By Scott Kleinberg, Tribune Newspapers
March 21, 2013
Do you remember your first word? I don't. Knowing me, it was something silly like ketchup.
My first tweet? Sure, I remember that. And even if you don't, Twitter is making it easy to find out. Now anyone can request their Twitter archive for a complete history of their life on Twitter, 140 characters at a time.
So, back to my tweets. I have certainly come a long way since 2008, when @scottkleinberg began with "Trying out my own Twitter account." I think just about everyone started out with something similar. In general, I used to livetweet a lot of Steelers games and talk about computers.
Here are a few more gems from the collection:
•"I've always secretly wanted to wow the judges on American Idol. And now I know how: Wear a bikini. But is my body ready? Yeah, I think it is."
•"Pirates lose but I had a churro. It all evens out."
•"I wonder what it means when you buy an umbrella and that automatic coupon machine spits out ones for teeth whitener."
A bikini? Really, Scott? Here's where the learning from your mistakes comes in. While that tweet made me LOL several times now, it's not the kind of thing I'd tweet today. For several reasons.
Going back four or five years, many of my tweets were focused on me. Of course, that was before the social media rule of thirds. I've talked about that before, but to recap:
•One third of the time, post about you and/or your brand. So things related to you and where you work or blog posts.
•One third of the time, post about the things you are interested in but don't use the usual sources. For example, company news from another publication.
•One third of the time, just be you.
While the rule of thirds is generally easy to follow and widely distributed, some people spend too little time informing and way too much time oversharing. As my So Social cohort Amy Guth stated in a recent column, "if you never want to have to defend it to your future kids or grandkids, future boss, constituents, or company, skip posting it online."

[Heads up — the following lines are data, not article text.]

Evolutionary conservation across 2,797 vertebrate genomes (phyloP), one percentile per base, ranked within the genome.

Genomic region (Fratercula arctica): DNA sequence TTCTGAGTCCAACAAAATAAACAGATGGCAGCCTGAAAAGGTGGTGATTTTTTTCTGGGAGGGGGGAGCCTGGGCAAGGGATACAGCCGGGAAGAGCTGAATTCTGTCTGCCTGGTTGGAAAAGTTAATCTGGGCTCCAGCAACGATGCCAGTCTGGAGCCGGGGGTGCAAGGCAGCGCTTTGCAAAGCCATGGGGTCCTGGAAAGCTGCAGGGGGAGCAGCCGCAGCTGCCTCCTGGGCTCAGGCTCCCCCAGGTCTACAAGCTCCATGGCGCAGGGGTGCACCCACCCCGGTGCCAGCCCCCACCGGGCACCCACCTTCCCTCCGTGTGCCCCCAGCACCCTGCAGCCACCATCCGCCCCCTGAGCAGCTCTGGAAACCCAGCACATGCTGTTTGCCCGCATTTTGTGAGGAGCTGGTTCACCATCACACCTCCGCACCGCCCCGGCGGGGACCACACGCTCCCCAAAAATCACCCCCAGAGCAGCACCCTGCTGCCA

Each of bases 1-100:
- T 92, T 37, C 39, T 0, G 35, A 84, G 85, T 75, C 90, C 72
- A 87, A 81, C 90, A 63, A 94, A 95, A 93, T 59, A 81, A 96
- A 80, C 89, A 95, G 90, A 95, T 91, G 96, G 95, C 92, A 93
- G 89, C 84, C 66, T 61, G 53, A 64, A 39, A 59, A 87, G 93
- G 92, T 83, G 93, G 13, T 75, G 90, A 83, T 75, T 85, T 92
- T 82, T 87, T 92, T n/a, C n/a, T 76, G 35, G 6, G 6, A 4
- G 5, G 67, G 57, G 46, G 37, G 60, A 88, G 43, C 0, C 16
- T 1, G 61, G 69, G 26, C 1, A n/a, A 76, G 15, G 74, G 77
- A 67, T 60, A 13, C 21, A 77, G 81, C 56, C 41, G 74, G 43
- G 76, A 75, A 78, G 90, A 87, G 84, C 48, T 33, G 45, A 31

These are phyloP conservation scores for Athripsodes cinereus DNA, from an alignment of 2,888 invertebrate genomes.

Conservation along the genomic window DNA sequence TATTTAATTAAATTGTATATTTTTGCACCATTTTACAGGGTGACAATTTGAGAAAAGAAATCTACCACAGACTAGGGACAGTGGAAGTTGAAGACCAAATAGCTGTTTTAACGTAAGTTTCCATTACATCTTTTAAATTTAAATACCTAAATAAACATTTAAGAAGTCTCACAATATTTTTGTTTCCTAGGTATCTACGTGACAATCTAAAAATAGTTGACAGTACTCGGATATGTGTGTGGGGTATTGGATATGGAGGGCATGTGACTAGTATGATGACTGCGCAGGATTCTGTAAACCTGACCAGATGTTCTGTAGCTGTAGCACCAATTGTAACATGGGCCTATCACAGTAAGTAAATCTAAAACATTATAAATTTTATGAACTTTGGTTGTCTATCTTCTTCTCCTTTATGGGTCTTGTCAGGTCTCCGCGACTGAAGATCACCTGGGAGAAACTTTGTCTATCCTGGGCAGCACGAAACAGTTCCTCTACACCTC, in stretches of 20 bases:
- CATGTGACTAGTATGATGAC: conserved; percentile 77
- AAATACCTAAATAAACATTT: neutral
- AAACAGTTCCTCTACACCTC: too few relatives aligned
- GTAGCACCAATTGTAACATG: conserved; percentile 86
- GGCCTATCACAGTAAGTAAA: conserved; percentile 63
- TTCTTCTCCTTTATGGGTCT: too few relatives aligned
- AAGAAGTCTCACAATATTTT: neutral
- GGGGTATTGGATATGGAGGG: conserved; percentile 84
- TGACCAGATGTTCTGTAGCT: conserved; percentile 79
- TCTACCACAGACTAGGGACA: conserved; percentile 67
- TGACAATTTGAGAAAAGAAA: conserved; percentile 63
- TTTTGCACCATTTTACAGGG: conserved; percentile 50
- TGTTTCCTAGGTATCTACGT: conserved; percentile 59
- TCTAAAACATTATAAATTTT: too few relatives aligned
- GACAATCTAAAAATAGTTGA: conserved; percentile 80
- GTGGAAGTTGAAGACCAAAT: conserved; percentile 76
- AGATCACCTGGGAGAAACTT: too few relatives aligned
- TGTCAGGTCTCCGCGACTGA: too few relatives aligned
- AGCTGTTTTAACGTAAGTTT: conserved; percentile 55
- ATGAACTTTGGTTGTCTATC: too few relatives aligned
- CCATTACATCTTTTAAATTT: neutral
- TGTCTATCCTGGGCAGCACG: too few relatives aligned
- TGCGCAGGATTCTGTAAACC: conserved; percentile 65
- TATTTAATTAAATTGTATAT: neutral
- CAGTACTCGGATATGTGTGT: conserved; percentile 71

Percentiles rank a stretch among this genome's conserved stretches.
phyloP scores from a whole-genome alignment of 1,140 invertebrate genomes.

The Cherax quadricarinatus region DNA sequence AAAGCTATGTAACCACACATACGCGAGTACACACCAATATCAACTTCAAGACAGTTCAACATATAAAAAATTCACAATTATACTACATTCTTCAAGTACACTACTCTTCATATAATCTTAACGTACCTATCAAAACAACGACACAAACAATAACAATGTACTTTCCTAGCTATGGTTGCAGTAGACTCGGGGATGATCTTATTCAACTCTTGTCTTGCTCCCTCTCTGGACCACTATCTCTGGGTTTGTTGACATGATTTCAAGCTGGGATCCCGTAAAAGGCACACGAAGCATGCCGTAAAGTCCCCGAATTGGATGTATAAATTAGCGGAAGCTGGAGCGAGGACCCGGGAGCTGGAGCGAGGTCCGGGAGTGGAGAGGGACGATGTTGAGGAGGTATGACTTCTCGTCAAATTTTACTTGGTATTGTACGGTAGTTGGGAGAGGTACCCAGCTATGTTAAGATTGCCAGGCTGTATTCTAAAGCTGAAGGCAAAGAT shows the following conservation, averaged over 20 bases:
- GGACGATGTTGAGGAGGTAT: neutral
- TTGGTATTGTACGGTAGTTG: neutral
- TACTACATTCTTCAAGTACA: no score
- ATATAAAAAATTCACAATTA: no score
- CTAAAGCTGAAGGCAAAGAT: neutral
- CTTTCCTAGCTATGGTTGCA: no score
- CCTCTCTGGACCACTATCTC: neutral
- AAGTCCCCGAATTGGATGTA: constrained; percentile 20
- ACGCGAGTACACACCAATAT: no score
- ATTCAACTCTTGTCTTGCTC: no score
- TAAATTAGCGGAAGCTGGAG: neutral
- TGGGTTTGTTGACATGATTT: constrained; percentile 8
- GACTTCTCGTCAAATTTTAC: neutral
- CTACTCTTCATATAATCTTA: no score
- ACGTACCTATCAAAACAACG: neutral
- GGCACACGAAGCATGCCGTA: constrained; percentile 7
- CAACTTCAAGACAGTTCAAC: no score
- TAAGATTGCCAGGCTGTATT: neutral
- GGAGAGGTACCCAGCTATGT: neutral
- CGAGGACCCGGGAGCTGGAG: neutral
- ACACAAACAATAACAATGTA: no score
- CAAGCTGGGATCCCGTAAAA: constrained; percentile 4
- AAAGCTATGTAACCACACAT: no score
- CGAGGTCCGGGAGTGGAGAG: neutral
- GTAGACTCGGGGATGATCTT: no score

I would recommend requesting your archive. Ultimately, it will make you a better communicator on social media. To do so, go to https://twitter.com/settings/account and scroll to the bottom. There, you'll see "Your Twitter Archive." When it's ready to download, an email with instructions on how to access the Excel file will be sent to the address in your profile. Don't wait too long between receiving the email and downloading, because the link will expire. No worries if that happens; you can always request a new email.
If nothing else, you can always make fun of yourself on Twitter by sharing some of your favorites. Or you can hide the file in a folder somewhere and never speak of those days again. Either way.
What questions do you have about social media? Tweet them to @scottkleinberg or @amyguth. We might select yours for use in a future column.
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